Last week, iconic hip-hop label Def Jam Records celebrated its 30th anniversary with a gigantic concert at New York’s Barclay Center. While the New York-based label's storied history has been told repeatedly in film, television and books, there’s one part of their three decades of dominance that often gets left out.
Did you know that there was a Def Jam West?
Yes, the label that has always been synonymous with the biggest names in NYC hip-hop had, for a time in the early '90s, a California-centric imprint. Def Jam West — or “DJ West,” as its logo read — was the label's attempt not just to expand, but to stay at the frontline of what was happening in hip-hop.
For their first decade, Def Jam always seemed right in step with what was happening in hip-hop. But the emergence of gangsta rap as a nationwide force was unlike anything on the label at the time. After the release of New York gun-throwers Onyx’s Bacdafucup affirmed that some gangsta flavor would fly on the roster, label head Russell Simmons set his sights on the West Coast to grab every def gangsta he could find. In 1993, the Los Angeles-based Def Jam West was launched.
A sign things were going to be weird from the jump was when the L.A.-rooted imprint announced that their first signee was Detroit-born female MC Bo$$. Originally part of a duo called Bo$$ (an acronym for “Bitches On Some Shit”), the MC had serious star potential according to Simmons, who dubbed her “hip-hop’s first gangstress.” Bo$$, whom gangsta rap fans may have known through her work with AMG and Spice-1, actually scored a number one hit with the Barry White-sampling “Deeper.”
After Bo$$, DJ West signed South Central Cartel, a four-member outfit consisting of two DJs and two MCs named Havoc and Prodeje, whose names are forever confused with the coincidentally named Havoc and Prodigy of New York group Mobb Deep. South Central Cartel more than made their own place in rap history, including working with southern rap artists like Big Mike years before it was regularly accepted. Their Def Jam debut 'N Gatz We Truss included “Gang Stories,” a track best remembered for Prodeje’s cold couplet “I'm burnin muthafuckas like a arsonist / I have you walkin like a crippled and retarded bitch.” BCC blurred the lines of music and reality like few others at the time, particularly in their “Gang Stories” video, which allegedly used actual violent police footage.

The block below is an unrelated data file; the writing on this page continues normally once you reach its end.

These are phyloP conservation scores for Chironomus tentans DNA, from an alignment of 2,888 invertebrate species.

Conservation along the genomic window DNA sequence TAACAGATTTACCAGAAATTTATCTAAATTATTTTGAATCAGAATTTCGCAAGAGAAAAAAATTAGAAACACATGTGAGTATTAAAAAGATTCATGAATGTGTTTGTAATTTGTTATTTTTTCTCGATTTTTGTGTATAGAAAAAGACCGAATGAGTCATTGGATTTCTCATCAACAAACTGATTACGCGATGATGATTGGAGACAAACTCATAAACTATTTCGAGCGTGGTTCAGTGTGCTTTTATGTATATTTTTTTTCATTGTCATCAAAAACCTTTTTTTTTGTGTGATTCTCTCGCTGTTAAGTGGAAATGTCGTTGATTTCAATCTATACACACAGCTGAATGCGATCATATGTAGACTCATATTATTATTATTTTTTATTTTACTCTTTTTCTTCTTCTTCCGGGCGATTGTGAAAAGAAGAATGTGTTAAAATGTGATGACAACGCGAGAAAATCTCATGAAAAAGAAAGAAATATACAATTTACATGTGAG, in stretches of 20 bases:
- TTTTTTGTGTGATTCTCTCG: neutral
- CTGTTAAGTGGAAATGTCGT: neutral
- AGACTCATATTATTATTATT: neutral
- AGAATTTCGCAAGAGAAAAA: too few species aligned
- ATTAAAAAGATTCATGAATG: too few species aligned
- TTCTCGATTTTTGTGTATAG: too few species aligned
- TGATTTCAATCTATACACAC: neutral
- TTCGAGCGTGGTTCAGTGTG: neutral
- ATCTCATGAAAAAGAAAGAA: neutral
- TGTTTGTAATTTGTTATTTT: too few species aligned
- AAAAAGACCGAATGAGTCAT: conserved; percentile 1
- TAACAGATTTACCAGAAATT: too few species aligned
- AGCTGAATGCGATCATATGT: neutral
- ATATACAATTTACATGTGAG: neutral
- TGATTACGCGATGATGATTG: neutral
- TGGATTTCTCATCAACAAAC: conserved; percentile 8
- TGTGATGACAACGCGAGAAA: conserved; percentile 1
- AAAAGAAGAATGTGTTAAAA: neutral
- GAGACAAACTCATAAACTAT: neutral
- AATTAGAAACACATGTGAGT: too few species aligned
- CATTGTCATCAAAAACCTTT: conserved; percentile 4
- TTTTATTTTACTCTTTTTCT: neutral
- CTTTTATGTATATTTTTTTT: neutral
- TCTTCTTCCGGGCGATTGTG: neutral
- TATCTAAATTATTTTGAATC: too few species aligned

Things at Def Jam West appeared to start losing steam around the time Compton rapper Mel-Low hit the promotional trail. Despite releasing several singles, including the Redman-produced “Blaze It Up,” Def Jam ultimately shelved his debut Return of the Player and moved him from Def Jam West to Russell Simmons’ other imprint, Rush Associated Labels for his sophomore album, It’s A B.G. Thang (Life of a Youngster), which was released in 1995.
The shift of Def Jam West artists to RAL seemed to occur fairly frequently. While the soulful Domino of “Getto Jam” fame is widely credited as Def Jam West’s most successful signee, none of his releases actually bear the Def Jam West logo.
Also arriving on Rush Associated Labels was Warren G’s Regulate...G Funk Era. At a time when Def Jam was absolutely struggling with releases that hadn’t quite caught on like their previous monster successes, the 213 godfather of G-funk gave the label the boost it needed with “Regulate.” An iconic song that helped the album move four million copies, it’s credited with single-handedly saving Def Jam as a whole. The same can’t be said for Def Jam West, which officially closed its doors in 1996.
There's two schools of thought in DJ West's wake. Either: 1.) Why did Def Jam West fail? or 2.) Was Def Jam West really a failure?
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From a charts standpoint, DJ West appeared to have held its own. 'N Gatz We Truss hit No. 4 on the R&B/Hip-Hop charts, and Bo$$' "Deeper" was No. 1 for three weeks. But while these outings may have appeared more than respectable if they had come from any other label at the time, by Def Jam's standards, they weren't financial triumphs. And in the years since it folded, DJ West has become pigeonholed with all of the label's other failed experiments in the early '90s, including their foray into horrorcore with Flatlinerz.
Ultimately, Def Jam West wasn't quite a success or a failure. It was just kind of there, and for a label that spent a decade setting the trends in hip-hop instead of chasing them, that distinction is perhaps far, far worse.
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